A yellow pixel is created by filtering out only the blue component. In a yellow pixel, 1/3 of the area is red and 1/3 is green. This means that within a yellow 2 x 2 area on the screen, there are 4 open red filters and 4 open green filters.
What would be the perceived color, if in that same 2 x 2 area, 2 red and 2 green filters are open, instead of 4 for each color?
If 2 pixels are yellow and 2 are black, that would be a total of 4 open filters. The resulting color would look like 50% yellow (128, 128, 0 in RGB-terms). Of course only in an ideal case. In reality the backlight would bleed and the color would be a brighter, maybe 75% yellow.
Now to the test:
I tested this theory by using the 50% unicode shading character U+2592 in the Windows command line and then comparing the resulting color to a painted color in Paint.
I chose black as the background and yellow, rgb(255, 255, 0) as the text color and filled the window with the medium shade character. As expected, the perceived color is almost exactly rgb(185, 170, 0) in Paint, which is about 70% the brightness of yellow and a little less green hue.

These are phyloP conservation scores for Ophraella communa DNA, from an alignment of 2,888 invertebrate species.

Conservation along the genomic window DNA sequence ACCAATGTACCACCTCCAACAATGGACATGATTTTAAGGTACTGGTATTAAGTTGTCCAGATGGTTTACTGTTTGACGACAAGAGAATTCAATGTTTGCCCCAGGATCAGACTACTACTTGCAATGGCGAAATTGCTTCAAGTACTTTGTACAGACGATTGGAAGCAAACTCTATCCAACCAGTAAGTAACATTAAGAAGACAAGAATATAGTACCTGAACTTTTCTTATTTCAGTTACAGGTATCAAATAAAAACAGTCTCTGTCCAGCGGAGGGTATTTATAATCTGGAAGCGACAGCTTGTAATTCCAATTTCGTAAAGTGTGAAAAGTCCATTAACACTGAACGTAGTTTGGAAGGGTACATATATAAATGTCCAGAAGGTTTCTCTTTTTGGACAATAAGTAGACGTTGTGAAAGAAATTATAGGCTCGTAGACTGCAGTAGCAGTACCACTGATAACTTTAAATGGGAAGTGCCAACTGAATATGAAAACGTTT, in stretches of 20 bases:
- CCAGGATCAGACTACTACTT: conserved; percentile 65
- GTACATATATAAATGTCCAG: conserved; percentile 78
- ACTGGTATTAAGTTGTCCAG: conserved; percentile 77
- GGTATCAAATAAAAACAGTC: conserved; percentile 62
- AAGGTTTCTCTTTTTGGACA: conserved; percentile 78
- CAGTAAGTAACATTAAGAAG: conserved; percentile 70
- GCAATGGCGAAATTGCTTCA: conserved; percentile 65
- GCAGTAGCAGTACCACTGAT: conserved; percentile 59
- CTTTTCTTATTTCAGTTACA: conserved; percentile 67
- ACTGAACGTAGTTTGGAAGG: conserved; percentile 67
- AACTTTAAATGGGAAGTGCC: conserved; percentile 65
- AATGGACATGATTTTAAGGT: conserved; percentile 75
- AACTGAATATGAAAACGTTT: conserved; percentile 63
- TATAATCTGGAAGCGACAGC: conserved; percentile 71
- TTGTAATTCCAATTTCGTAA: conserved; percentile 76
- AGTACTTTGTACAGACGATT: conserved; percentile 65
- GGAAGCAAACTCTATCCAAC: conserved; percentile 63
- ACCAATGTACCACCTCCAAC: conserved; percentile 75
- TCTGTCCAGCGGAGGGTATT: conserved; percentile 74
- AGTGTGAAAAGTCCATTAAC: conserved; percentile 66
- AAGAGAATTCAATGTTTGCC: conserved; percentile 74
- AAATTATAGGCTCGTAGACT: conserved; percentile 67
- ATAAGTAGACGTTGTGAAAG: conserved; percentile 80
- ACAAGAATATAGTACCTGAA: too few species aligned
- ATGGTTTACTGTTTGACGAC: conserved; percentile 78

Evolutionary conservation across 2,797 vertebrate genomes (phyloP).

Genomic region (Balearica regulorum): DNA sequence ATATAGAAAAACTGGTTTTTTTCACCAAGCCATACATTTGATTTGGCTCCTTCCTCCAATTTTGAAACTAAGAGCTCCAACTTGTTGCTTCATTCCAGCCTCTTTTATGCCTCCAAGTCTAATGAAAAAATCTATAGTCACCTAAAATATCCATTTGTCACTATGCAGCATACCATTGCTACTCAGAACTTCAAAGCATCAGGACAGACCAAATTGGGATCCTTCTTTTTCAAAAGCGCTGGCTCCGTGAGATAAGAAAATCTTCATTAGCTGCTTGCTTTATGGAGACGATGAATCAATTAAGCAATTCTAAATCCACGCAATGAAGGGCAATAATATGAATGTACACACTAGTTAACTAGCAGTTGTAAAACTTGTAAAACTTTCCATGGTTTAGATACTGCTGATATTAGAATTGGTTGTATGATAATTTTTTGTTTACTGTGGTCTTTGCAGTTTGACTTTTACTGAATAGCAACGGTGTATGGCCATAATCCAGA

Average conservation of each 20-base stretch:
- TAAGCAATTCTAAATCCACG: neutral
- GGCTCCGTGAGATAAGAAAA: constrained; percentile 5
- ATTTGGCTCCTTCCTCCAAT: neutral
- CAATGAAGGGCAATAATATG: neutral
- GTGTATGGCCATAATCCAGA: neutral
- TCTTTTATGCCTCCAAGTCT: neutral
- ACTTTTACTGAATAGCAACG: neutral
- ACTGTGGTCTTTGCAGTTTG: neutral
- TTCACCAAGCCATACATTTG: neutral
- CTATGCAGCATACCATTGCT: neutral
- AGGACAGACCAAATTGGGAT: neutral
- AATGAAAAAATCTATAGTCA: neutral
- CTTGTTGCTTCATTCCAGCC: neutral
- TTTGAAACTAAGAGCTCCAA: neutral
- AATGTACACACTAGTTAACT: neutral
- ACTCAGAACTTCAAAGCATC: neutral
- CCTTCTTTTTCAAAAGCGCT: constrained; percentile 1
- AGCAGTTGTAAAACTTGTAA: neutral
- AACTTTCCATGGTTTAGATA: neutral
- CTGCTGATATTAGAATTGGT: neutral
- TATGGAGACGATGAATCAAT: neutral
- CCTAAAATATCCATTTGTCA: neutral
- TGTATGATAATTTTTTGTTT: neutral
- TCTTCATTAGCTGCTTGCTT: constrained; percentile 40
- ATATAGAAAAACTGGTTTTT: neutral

Repeating the procedure but spreading the 4 open filters over all 4 pixels (2 red and 2 green pixels) leads to pretty much the same result, which is good.
Now I try to reproduce orange:
I should get orange rgb(255, 128, 0) if I have 2 red and 2 yellow pixels in a 2 x 2 area and again using the 50% shade character. But this time, the resulting color is almost exactly rgb(255, 155, 0) in Paint.
The hue is much more on the green end this time. Why is that?
If I use the light shade character U+2591, which is 33% in the Windows command line font, I get exactly orange rgb(255, 128, 0). (By using 67% red and 33% yellow). Again, why do I need much more red and is there a formula that can approximately calculate how a shaded color would look like on a LCD monitor?